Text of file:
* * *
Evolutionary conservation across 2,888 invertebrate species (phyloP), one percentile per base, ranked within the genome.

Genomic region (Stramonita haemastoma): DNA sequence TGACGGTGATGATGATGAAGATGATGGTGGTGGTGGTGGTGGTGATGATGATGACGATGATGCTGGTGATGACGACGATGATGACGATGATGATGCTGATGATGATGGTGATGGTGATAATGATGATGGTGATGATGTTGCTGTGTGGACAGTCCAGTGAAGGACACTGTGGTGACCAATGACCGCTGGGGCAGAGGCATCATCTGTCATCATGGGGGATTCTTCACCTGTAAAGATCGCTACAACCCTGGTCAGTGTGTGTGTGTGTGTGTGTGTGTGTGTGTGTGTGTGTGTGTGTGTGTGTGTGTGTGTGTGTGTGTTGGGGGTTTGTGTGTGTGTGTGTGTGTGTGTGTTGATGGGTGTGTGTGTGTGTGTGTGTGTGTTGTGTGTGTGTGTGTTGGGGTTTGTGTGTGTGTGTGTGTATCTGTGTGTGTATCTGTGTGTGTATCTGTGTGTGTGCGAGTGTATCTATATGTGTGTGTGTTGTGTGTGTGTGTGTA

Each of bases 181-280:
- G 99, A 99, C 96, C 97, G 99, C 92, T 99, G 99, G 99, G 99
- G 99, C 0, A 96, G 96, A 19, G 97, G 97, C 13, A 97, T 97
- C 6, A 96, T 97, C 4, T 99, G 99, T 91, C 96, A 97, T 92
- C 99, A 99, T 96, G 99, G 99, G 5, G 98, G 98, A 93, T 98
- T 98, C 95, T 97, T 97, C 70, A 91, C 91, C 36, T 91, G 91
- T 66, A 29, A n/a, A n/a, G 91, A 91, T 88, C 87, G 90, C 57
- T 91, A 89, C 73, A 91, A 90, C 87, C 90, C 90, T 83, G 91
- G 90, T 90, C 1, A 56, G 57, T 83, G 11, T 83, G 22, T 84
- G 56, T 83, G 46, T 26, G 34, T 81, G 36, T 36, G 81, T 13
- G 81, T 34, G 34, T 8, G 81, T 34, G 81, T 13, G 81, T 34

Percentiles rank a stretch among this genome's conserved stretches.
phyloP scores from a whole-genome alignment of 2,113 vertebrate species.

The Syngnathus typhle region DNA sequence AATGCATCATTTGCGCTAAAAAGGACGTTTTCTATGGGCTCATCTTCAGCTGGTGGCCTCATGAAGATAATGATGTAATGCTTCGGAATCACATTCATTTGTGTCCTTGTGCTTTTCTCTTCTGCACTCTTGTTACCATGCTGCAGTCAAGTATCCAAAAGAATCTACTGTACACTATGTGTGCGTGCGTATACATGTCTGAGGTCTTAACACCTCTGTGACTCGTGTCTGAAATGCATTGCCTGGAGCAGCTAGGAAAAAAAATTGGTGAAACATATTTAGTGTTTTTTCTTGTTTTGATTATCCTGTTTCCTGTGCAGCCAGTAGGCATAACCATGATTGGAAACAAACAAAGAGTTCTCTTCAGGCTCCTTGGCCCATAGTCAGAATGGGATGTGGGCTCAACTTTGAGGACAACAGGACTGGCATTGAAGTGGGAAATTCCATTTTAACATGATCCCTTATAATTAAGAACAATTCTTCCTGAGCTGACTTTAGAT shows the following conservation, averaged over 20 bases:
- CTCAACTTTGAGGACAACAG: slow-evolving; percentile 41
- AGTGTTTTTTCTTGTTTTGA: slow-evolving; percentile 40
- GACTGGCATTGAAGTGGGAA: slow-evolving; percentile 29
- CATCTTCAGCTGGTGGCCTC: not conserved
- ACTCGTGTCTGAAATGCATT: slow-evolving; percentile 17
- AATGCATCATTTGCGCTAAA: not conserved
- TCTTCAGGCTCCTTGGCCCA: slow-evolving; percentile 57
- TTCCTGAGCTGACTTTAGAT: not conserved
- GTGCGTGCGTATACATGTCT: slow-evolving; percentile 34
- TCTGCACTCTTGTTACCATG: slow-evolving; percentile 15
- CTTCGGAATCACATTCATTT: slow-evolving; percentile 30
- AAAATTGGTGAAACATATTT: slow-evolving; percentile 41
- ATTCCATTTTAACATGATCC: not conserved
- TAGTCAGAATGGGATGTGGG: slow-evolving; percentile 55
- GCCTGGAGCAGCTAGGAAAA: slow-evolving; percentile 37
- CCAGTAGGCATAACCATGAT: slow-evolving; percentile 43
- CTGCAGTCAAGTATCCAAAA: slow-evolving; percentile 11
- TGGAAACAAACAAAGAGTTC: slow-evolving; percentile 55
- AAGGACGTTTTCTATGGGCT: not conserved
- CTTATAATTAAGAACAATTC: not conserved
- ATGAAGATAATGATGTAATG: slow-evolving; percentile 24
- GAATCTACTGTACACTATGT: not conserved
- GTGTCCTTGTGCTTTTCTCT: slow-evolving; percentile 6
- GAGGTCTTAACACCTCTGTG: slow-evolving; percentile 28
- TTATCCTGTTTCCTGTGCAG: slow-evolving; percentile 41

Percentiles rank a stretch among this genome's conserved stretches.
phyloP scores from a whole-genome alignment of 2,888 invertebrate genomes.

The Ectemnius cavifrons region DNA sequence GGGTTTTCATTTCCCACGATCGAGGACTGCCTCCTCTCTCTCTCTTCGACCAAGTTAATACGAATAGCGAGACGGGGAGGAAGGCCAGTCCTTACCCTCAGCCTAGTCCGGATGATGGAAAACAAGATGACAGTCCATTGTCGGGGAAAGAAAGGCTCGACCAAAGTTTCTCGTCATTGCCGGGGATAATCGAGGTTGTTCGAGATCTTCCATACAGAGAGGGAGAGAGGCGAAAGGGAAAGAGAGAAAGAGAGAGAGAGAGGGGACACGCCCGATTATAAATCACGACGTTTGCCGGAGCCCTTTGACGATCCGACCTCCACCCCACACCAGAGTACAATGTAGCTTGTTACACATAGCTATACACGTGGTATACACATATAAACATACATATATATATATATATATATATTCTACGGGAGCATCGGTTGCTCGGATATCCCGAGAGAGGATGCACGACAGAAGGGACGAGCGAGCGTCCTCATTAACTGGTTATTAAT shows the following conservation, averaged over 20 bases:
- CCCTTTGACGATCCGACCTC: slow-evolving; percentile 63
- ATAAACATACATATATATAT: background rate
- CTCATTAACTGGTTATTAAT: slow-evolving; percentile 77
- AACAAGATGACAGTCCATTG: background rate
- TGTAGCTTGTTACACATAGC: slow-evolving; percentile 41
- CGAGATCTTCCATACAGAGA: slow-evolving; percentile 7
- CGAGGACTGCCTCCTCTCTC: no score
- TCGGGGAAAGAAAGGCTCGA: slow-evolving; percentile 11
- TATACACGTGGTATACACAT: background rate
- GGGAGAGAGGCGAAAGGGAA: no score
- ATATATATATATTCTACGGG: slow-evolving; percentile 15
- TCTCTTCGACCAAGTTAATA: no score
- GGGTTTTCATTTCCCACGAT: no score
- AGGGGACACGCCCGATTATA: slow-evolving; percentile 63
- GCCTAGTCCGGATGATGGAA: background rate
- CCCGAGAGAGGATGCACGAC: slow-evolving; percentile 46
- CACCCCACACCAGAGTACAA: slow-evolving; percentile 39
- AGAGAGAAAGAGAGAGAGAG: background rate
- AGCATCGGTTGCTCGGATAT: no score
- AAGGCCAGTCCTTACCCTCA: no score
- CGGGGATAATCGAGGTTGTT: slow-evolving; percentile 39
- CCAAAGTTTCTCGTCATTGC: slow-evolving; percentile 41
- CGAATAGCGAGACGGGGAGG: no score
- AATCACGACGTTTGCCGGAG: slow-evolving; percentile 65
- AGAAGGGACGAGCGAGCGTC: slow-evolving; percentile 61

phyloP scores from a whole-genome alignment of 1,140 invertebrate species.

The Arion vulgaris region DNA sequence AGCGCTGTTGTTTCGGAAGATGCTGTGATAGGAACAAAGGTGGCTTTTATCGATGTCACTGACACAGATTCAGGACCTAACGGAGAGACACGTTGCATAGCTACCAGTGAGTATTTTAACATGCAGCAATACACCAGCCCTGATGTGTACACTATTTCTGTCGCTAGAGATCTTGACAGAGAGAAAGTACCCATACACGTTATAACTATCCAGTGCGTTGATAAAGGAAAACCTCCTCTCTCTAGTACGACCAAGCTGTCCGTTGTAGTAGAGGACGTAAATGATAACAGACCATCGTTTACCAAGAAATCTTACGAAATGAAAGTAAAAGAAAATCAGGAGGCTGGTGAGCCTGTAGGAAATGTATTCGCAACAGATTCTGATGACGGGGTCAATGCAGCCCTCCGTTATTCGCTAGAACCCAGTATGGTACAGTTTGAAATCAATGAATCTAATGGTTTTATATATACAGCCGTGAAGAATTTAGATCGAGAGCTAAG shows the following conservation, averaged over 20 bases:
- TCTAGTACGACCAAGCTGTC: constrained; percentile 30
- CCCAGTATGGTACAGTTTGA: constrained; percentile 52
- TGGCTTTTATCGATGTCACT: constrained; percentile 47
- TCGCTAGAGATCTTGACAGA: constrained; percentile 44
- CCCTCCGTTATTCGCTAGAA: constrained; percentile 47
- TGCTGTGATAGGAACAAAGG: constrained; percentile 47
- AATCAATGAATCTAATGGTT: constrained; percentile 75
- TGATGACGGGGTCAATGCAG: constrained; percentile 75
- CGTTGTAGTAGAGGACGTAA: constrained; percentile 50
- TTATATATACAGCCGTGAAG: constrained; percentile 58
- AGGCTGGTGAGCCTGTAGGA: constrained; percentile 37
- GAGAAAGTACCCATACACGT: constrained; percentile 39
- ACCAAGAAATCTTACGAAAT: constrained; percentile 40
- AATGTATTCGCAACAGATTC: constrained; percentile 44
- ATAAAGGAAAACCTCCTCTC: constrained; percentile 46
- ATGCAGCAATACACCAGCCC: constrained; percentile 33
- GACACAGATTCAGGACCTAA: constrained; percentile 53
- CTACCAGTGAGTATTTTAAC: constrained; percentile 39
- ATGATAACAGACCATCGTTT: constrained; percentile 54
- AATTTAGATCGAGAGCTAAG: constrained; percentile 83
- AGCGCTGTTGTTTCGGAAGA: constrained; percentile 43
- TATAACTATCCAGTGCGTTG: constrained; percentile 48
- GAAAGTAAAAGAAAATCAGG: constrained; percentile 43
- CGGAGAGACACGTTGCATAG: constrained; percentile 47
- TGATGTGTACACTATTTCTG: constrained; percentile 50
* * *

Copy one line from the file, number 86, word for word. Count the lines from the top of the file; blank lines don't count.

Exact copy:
- ATAAAGGAAAACCTCCTCTC: constrained; percentile 46